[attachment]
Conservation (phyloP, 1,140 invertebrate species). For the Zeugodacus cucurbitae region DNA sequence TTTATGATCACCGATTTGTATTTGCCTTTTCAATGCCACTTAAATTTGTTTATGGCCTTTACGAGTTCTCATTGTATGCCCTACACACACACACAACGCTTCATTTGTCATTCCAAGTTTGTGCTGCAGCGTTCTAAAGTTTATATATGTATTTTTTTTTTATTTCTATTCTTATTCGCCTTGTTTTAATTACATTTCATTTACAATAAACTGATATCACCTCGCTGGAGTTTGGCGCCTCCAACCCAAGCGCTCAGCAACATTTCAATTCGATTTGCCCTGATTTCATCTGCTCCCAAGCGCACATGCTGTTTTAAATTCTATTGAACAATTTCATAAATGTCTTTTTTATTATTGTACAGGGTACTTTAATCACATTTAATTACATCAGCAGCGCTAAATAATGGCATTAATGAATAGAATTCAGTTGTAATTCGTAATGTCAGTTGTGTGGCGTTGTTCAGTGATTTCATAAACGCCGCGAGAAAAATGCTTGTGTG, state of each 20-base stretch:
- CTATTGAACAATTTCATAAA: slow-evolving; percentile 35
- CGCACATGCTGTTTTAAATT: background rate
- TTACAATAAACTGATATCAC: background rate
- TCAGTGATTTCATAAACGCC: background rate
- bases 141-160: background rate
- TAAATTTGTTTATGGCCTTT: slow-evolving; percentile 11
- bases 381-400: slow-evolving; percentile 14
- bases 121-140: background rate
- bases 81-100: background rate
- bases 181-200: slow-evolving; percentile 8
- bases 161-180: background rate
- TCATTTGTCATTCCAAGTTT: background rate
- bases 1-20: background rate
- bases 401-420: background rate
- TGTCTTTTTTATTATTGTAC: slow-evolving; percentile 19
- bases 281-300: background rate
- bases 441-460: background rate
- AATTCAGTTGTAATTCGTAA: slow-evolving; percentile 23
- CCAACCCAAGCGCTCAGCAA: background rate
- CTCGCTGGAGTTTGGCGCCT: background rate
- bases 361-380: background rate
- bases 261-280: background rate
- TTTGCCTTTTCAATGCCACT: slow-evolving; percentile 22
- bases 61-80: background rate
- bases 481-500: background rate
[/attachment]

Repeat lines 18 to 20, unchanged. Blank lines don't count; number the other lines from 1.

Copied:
- bases 441-460: background rate
- AATTCAGTTGTAATTCGTAA: slow-evolving; percentile 23
- CCAACCCAAGCGCTCAGCAA: background rate